The only problem with this approach is that the holders of these generic tigers continue to breed them. There is a real and genuine need for more spaces in captivity to hold known specimens of the various sub-species. Perhaps not breeding animals, but there just in case they are needed. A‘not keeping all your eggs in one basket’ approach. Taking up the room in captivity with generic tigers is harming the chances of managed populations of Tigers surviving.
Furthermore the IUCN Guidelines for Re-introductions states:
“It is desirable that source animals come from wild populations. If there is a choice of wild populations to supply founder stock for translocation, the source population should ideally be closely related genetically to the original native stock and show similar ecological characteristics (morphology, physiology, behaviour, habitat preference) to the original sub-population.”
“If captive or artificially propagated stock is to be used, it must be from a population which has been soundly managed both demographically and genetically, according to the principles of contemporary conservation biology.”
The World Zoo Conservation Strategy says:
“Demographic stability is needed to ensure that an adequate number of animals of breeding age are available to reproduce at the rates needed to increase or maintain the population at its desired size. Healthy populations are needed to ensure that animals are capable of breeding when needed. Genetic diversity is required for populations to remain healthy and adapt to changing environments (i.e. experience natural selection). Ex situ breeding programmes need to preserve this diversity, otherwise the long-term fitness of these populations will be compromised.”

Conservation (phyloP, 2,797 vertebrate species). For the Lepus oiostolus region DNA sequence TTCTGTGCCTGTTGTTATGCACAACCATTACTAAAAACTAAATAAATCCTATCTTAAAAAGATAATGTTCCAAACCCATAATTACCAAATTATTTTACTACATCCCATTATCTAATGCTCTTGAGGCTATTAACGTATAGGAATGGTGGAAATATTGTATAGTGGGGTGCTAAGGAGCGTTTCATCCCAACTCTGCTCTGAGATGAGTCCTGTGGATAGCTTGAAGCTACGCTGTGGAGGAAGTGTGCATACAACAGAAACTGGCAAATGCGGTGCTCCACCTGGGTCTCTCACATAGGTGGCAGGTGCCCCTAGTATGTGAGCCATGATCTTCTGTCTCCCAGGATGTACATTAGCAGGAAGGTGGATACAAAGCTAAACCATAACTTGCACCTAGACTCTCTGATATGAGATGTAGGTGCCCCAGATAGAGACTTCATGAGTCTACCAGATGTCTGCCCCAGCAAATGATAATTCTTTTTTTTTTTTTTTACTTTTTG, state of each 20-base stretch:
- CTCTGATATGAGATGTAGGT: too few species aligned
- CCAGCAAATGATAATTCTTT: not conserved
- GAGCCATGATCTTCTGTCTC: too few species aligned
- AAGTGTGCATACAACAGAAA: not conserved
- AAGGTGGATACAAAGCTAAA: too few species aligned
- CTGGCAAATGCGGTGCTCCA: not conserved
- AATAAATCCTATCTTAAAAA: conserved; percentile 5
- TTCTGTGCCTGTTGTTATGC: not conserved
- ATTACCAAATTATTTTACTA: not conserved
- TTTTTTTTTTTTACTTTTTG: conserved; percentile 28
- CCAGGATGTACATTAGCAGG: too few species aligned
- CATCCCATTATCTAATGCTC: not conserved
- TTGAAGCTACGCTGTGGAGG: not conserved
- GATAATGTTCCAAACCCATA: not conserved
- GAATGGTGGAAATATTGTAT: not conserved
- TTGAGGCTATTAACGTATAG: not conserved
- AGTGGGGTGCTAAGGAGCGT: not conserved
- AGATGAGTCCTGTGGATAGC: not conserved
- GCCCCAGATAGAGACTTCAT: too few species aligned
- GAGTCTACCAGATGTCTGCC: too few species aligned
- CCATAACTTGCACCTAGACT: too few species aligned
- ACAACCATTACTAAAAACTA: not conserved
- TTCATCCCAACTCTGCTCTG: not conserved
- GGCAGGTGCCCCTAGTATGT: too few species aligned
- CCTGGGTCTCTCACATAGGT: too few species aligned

To which they add
“A primary goal of cooperative ex situ breeding programmes for threatened and endangered species is to support in situ conservation. This may be through rescue of species imminently threatened with extinction in the wild, through research, education, or promotion efforts that support in situ populations, or simply as genetic and demographic reservoirs serving as backups for endangered wild populations.”
This would clearly not be the case with any of the Chinese Tiger Farm animals.